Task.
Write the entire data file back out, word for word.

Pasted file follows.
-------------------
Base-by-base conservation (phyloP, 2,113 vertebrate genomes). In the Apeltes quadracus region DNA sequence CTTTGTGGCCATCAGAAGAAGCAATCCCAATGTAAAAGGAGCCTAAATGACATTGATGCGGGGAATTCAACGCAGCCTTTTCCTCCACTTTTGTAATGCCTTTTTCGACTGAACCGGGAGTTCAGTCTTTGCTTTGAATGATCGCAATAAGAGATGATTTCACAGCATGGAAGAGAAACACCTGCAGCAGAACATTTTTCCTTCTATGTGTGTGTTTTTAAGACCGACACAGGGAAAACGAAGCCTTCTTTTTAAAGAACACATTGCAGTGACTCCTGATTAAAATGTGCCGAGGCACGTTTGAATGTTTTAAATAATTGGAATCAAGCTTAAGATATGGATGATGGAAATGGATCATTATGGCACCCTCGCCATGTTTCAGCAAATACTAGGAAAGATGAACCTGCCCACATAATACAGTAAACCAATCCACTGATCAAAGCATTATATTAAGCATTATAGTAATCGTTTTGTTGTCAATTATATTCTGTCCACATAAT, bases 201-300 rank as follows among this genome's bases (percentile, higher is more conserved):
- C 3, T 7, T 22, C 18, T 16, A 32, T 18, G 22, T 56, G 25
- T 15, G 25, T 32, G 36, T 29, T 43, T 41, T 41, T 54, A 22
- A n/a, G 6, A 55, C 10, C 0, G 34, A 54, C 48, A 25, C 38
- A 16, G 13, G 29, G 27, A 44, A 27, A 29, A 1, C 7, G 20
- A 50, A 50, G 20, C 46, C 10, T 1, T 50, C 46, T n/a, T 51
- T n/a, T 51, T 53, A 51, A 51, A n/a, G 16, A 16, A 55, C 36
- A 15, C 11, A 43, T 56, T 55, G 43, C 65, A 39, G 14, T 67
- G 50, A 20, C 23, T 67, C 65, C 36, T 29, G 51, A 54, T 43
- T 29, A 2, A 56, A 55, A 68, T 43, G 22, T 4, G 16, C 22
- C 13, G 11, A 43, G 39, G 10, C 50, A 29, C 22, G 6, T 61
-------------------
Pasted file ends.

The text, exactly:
Base-by-base conservation (phyloP, 2,113 vertebrate genomes). In the Apeltes quadracus region DNA sequence CTTTGTGGCCATCAGAAGAAGCAATCCCAATGTAAAAGGAGCCTAAATGACATTGATGCGGGGAATTCAACGCAGCCTTTTCCTCCACTTTTGTAATGCCTTTTTCGACTGAACCGGGAGTTCAGTCTTTGCTTTGAATGATCGCAATAAGAGATGATTTCACAGCATGGAAGAGAAACACCTGCAGCAGAACATTTTTCCTTCTATGTGTGTGTTTTTAAGACCGACACAGGGAAAACGAAGCCTTCTTTTTAAAGAACACATTGCAGTGACTCCTGATTAAAATGTGCCGAGGCACGTTTGAATGTTTTAAATAATTGGAATCAAGCTTAAGATATGGATGATGGAAATGGATCATTATGGCACCCTCGCCATGTTTCAGCAAATACTAGGAAAGATGAACCTGCCCACATAATACAGTAAACCAATCCACTGATCAAAGCATTATATTAAGCATTATAGTAATCGTTTTGTTGTCAATTATATTCTGTCCACATAAT, bases 201-300 rank as follows among this genome's bases (percentile, higher is more conserved):
- C 3, T 7, T 22, C 18, T 16, A 32, T 18, G 22, T 56, G 25
- T 15, G 25, T 32, G 36, T 29, T 43, T 41, T 41, T 54, A 22
- A n/a, G 6, A 55, C 10, C 0, G 34, A 54, C 48, A 25, C 38
- A 16, G 13, G 29, G 27, A 44, A 27, A 29, A 1, C 7, G 20
- A 50, A 50, G 20, C 46, C 10, T 1, T 50, C 46, T n/a, T 51
- T n/a, T 51, T 53, A 51, A 51, A n/a, G 16, A 16, A 55, C 36
- A 15, C 11, A 43, T 56, T 55, G 43, C 65, A 39, G 14, T 67
- G 50, A 20, C 23, T 67, C 65, C 36, T 29, G 51, A 54, T 43
- T 29, A 2, A 56, A 55, A 68, T 43, G 22, T 4, G 16, C 22
- C 13, G 11, A 43, G 39, G 10, C 50, A 29, C 22, G 6, T 61